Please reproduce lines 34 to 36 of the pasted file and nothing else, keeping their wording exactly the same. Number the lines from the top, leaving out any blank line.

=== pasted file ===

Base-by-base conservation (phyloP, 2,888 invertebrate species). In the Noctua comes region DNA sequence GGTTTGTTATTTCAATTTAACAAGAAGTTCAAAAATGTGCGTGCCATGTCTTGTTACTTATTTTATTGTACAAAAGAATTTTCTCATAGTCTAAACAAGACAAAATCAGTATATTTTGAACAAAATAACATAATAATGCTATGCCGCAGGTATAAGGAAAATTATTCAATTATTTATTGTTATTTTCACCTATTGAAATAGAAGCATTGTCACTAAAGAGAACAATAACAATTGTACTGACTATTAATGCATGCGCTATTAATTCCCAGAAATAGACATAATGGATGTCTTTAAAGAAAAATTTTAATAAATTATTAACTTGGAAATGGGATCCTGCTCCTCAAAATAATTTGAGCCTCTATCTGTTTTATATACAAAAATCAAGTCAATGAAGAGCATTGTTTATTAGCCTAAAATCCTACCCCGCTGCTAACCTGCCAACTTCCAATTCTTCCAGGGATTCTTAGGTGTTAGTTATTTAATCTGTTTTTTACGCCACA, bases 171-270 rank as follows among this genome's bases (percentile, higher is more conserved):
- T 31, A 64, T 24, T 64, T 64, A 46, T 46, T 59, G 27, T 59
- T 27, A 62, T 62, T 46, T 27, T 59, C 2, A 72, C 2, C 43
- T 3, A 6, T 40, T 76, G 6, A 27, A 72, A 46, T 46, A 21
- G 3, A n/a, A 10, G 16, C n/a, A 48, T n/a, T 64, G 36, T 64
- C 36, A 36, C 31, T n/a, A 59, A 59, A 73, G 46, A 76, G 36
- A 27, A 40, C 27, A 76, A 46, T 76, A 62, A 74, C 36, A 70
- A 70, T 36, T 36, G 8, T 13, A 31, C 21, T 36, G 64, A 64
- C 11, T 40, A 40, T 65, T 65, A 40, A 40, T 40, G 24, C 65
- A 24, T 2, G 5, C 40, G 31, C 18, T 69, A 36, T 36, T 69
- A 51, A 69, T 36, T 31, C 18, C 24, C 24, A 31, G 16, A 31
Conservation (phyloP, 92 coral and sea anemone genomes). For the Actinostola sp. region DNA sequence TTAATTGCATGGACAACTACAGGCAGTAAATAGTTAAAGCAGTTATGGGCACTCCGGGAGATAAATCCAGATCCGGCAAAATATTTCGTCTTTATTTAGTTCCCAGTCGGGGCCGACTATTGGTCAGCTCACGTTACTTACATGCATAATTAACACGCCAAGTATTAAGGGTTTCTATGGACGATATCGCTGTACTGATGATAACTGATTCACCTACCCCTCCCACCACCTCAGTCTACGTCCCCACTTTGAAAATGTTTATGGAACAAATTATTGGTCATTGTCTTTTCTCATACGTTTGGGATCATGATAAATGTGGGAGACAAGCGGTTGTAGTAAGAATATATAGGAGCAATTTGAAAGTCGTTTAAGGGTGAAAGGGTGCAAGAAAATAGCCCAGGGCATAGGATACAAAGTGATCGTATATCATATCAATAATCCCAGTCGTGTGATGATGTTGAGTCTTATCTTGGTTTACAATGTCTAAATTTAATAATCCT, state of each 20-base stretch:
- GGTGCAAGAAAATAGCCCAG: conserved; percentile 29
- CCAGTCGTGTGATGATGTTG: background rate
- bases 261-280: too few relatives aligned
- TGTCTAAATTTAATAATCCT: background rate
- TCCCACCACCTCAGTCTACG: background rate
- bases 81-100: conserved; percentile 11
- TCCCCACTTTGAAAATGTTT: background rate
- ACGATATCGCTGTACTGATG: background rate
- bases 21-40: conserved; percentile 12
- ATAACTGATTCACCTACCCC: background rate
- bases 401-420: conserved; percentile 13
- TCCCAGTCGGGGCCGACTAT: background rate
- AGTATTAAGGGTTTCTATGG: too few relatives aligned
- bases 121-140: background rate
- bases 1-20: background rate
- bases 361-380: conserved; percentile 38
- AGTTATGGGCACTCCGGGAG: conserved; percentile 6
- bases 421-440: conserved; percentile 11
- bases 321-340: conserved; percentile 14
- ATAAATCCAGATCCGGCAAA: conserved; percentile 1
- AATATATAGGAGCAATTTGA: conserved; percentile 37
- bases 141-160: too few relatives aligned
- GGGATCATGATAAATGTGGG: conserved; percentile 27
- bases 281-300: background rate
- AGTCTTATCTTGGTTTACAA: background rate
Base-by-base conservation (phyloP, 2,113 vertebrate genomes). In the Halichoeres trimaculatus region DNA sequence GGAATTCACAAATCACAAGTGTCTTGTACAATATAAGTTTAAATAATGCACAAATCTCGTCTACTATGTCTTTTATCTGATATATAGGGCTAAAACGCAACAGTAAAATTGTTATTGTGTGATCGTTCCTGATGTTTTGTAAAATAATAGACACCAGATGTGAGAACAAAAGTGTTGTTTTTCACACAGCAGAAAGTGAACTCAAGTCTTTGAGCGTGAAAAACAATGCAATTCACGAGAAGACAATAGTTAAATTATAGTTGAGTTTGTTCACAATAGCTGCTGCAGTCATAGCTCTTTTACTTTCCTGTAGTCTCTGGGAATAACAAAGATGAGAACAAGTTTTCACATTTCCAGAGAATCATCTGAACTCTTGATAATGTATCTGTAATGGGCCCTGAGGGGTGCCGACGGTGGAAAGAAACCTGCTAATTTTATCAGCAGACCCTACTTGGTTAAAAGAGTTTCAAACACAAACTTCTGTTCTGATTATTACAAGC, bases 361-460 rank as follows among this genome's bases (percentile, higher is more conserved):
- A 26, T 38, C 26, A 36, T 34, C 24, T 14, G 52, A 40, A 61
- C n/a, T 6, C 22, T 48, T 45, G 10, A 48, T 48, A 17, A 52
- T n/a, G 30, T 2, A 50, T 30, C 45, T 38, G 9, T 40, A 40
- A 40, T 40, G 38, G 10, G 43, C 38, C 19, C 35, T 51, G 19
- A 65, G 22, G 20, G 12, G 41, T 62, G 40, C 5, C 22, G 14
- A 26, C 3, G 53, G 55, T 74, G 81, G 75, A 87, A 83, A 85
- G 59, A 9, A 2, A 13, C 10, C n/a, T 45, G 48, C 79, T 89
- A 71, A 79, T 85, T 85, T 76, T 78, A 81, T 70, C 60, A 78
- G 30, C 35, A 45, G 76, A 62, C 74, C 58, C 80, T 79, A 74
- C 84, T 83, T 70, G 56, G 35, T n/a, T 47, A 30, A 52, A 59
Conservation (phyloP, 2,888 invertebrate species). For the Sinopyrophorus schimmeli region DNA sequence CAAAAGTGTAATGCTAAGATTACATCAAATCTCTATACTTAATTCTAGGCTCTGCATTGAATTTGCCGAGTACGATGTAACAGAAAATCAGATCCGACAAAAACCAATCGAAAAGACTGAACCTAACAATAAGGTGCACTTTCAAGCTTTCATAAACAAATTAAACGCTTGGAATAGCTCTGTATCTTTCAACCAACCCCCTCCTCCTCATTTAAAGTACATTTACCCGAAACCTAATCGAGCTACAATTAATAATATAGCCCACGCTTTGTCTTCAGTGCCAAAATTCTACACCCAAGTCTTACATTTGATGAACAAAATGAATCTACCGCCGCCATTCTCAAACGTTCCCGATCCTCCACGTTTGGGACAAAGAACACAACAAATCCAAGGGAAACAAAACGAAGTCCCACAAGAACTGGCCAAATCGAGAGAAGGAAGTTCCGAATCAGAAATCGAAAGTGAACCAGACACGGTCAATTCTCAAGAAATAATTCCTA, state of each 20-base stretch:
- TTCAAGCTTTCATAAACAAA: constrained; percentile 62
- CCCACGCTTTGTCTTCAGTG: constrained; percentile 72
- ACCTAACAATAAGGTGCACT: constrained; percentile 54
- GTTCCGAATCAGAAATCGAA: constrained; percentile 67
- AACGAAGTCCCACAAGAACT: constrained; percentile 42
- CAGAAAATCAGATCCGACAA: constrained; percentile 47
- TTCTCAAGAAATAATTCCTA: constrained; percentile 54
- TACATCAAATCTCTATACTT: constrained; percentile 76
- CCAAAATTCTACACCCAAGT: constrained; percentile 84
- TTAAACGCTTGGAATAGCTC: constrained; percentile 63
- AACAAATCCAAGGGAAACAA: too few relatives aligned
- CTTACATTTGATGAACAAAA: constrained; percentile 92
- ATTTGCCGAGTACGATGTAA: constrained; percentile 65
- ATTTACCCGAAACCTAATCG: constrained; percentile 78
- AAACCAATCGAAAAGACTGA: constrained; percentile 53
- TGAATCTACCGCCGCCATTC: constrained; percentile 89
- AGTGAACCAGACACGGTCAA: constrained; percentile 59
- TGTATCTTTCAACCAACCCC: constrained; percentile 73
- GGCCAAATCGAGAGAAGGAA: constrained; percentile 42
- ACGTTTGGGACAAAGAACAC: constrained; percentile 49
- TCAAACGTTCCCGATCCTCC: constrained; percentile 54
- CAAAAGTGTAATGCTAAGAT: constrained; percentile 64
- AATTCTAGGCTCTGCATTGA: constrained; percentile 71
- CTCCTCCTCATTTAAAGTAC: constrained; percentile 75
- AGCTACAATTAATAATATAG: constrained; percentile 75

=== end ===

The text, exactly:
- bases 141-160: too few relatives aligned
- GGGATCATGATAAATGTGGG: conserved; percentile 27
- bases 281-300: background rate